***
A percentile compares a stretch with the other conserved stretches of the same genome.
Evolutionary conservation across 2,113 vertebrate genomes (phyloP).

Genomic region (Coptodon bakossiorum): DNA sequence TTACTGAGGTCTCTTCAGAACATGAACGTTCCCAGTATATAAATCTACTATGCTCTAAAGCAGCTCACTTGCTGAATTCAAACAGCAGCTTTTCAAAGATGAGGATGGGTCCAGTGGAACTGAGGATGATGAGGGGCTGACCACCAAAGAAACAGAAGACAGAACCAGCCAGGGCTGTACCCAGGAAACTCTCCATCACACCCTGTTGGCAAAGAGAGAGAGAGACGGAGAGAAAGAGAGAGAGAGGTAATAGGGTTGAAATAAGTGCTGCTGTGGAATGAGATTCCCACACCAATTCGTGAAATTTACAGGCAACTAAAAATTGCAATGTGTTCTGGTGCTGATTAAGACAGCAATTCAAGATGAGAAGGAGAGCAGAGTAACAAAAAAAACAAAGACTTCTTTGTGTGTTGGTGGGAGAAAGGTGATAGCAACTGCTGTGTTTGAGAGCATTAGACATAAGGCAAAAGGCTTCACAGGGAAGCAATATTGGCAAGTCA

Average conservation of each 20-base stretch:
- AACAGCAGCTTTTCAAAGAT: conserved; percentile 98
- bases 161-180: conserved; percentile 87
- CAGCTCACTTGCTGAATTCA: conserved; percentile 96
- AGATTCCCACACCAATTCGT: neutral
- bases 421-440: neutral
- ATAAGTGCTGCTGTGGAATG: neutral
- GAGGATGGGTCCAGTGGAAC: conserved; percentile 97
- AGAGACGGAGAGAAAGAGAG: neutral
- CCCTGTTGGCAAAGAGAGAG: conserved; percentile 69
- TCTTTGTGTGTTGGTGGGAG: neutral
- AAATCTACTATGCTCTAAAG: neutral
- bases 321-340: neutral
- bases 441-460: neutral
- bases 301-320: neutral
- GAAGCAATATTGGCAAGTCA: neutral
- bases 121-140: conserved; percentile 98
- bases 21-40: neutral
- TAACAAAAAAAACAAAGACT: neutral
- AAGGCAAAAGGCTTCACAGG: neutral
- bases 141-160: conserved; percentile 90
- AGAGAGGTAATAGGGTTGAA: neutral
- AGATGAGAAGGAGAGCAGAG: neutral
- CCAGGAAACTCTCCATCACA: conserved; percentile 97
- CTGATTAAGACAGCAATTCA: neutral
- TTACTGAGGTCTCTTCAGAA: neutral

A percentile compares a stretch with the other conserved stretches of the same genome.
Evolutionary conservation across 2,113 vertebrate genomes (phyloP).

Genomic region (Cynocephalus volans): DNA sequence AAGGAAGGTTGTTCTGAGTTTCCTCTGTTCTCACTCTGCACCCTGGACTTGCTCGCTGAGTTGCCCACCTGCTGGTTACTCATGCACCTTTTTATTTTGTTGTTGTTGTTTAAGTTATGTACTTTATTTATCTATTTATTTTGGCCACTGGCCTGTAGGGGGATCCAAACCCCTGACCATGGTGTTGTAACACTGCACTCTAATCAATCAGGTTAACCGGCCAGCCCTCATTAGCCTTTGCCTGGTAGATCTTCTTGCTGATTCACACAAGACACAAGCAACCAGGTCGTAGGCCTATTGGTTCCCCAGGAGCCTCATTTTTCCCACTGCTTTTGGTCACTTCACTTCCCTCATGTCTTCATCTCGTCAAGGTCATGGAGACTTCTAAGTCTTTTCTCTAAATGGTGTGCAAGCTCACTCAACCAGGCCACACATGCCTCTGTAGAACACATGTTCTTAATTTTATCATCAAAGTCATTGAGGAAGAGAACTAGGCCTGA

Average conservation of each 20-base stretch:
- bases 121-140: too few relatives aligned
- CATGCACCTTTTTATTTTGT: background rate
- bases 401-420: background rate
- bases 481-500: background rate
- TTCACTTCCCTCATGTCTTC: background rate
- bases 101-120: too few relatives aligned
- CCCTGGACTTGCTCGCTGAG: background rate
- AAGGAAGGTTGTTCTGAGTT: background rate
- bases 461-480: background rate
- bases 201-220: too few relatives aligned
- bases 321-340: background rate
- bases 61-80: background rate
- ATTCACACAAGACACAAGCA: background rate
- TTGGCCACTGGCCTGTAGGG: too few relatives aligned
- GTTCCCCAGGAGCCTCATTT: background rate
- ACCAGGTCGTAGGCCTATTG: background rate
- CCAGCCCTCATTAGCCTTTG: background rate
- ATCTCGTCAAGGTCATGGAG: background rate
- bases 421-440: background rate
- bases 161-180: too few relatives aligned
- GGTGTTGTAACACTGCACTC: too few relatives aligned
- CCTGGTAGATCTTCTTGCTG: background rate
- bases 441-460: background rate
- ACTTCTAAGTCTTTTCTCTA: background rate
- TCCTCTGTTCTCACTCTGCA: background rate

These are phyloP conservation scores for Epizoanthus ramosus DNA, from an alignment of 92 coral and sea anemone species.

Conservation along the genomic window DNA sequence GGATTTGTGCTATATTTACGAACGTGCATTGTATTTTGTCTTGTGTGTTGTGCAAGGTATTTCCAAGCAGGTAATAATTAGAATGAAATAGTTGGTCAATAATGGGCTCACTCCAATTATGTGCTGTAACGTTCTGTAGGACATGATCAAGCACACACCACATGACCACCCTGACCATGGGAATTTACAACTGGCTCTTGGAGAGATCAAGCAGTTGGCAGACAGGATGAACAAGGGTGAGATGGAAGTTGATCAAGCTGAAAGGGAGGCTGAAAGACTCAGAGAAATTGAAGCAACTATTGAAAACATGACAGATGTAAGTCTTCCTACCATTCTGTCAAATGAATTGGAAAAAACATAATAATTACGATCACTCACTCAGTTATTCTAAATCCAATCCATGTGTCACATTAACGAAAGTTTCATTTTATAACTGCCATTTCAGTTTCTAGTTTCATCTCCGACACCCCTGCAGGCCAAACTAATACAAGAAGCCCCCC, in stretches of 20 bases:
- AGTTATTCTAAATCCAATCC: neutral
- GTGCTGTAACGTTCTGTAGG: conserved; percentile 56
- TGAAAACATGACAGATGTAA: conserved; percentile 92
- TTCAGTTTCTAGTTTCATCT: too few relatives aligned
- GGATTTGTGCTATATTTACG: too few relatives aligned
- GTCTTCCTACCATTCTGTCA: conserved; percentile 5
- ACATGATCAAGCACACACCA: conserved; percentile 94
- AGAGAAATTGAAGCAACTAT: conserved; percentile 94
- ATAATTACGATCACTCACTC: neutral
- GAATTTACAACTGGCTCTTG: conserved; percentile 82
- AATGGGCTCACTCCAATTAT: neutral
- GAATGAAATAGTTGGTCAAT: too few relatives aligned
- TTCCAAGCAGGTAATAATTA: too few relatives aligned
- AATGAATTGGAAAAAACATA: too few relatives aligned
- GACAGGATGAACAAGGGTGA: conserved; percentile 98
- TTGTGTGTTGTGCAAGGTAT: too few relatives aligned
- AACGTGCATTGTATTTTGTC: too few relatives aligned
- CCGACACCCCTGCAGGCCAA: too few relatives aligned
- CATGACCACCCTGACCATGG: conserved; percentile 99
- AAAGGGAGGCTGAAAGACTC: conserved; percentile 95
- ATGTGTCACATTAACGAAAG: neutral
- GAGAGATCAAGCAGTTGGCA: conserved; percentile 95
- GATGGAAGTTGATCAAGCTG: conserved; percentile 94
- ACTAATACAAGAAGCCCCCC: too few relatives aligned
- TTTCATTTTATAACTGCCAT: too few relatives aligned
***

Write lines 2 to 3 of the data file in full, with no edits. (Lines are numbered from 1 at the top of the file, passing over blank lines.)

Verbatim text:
Evolutionary conservation across 2,113 vertebrate genomes (phyloP).

Genomic region (Coptodon bakossiorum): DNA sequence TTACTGAGGTCTCTTCAGAACATGAACGTTCCCAGTATATAAATCTACTATGCTCTAAAGCAGCTCACTTGCTGAATTCAAACAGCAGCTTTTCAAAGATGAGGATGGGTCCAGTGGAACTGAGGATGATGAGGGGCTGACCACCAAAGAAACAGAAGACAGAACCAGCCAGGGCTGTACCCAGGAAACTCTCCATCACACCCTGTTGGCAAAGAGAGAGAGAGACGGAGAGAAAGAGAGAGAGAGGTAATAGGGTTGAAATAAGTGCTGCTGTGGAATGAGATTCCCACACCAATTCGTGAAATTTACAGGCAACTAAAAATTGCAATGTGTTCTGGTGCTGATTAAGACAGCAATTCAAGATGAGAAGGAGAGCAGAGTAACAAAAAAAACAAAGACTTCTTTGTGTGTTGGTGGGAGAAAGGTGATAGCAACTGCTGTGTTTGAGAGCATTAGACATAAGGCAAAAGGCTTCACAGGGAAGCAATATTGGCAAGTCA